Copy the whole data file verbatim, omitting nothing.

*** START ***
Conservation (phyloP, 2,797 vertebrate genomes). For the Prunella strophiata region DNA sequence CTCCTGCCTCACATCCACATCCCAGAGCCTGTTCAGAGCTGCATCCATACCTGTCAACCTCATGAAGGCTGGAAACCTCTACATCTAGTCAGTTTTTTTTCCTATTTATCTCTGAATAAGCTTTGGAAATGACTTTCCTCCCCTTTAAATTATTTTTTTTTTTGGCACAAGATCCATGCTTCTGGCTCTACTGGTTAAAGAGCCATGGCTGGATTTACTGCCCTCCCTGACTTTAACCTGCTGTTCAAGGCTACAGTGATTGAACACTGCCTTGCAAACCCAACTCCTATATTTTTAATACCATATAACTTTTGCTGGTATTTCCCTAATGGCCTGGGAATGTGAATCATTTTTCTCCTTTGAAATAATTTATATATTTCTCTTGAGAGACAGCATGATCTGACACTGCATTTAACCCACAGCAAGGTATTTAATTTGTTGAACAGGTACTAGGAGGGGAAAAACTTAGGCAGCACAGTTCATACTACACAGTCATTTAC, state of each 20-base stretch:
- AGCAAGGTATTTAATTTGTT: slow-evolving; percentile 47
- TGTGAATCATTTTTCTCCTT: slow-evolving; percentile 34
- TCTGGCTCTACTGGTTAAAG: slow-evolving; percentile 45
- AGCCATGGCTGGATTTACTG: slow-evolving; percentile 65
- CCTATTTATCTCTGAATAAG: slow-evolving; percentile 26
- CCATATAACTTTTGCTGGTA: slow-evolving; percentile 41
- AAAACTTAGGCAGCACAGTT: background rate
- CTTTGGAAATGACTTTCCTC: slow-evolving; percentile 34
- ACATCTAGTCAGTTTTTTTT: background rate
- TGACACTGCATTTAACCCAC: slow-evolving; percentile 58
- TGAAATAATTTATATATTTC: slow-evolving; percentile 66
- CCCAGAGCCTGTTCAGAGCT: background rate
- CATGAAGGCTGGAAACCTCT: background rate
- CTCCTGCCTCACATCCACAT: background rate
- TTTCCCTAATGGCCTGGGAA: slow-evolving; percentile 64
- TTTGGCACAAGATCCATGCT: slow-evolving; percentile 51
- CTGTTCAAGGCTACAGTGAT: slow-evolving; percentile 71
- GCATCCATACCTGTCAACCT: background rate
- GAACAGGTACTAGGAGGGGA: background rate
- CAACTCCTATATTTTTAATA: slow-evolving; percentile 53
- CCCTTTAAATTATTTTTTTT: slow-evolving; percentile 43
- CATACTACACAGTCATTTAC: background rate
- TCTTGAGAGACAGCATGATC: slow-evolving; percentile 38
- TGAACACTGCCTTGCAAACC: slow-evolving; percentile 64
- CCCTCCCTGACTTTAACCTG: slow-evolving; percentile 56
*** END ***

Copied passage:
Conservation (phyloP, 2,797 vertebrate genomes). For the Prunella strophiata region DNA sequence CTCCTGCCTCACATCCACATCCCAGAGCCTGTTCAGAGCTGCATCCATACCTGTCAACCTCATGAAGGCTGGAAACCTCTACATCTAGTCAGTTTTTTTTCCTATTTATCTCTGAATAAGCTTTGGAAATGACTTTCCTCCCCTTTAAATTATTTTTTTTTTTGGCACAAGATCCATGCTTCTGGCTCTACTGGTTAAAGAGCCATGGCTGGATTTACTGCCCTCCCTGACTTTAACCTGCTGTTCAAGGCTACAGTGATTGAACACTGCCTTGCAAACCCAACTCCTATATTTTTAATACCATATAACTTTTGCTGGTATTTCCCTAATGGCCTGGGAATGTGAATCATTTTTCTCCTTTGAAATAATTTATATATTTCTCTTGAGAGACAGCATGATCTGACACTGCATTTAACCCACAGCAAGGTATTTAATTTGTTGAACAGGTACTAGGAGGGGAAAAACTTAGGCAGCACAGTTCATACTACACAGTCATTTAC, state of each 20-base stretch:
- AGCAAGGTATTTAATTTGTT: slow-evolving; percentile 47
- TGTGAATCATTTTTCTCCTT: slow-evolving; percentile 34
- TCTGGCTCTACTGGTTAAAG: slow-evolving; percentile 45
- AGCCATGGCTGGATTTACTG: slow-evolving; percentile 65
- CCTATTTATCTCTGAATAAG: slow-evolving; percentile 26
- CCATATAACTTTTGCTGGTA: slow-evolving; percentile 41
- AAAACTTAGGCAGCACAGTT: background rate
- CTTTGGAAATGACTTTCCTC: slow-evolving; percentile 34
- ACATCTAGTCAGTTTTTTTT: background rate
- TGACACTGCATTTAACCCAC: slow-evolving; percentile 58
- TGAAATAATTTATATATTTC: slow-evolving; percentile 66
- CCCAGAGCCTGTTCAGAGCT: background rate
- CATGAAGGCTGGAAACCTCT: background rate
- CTCCTGCCTCACATCCACAT: background rate
- TTTCCCTAATGGCCTGGGAA: slow-evolving; percentile 64
- TTTGGCACAAGATCCATGCT: slow-evolving; percentile 51
- CTGTTCAAGGCTACAGTGAT: slow-evolving; percentile 71
- GCATCCATACCTGTCAACCT: background rate
- GAACAGGTACTAGGAGGGGA: background rate
- CAACTCCTATATTTTTAATA: slow-evolving; percentile 53
- CCCTTTAAATTATTTTTTTT: slow-evolving; percentile 43
- CATACTACACAGTCATTTAC: background rate
- TCTTGAGAGACAGCATGATC: slow-evolving; percentile 38
- TGAACACTGCCTTGCAAACC: slow-evolving; percentile 64
- CCCTCCCTGACTTTAACCTG: slow-evolving; percentile 56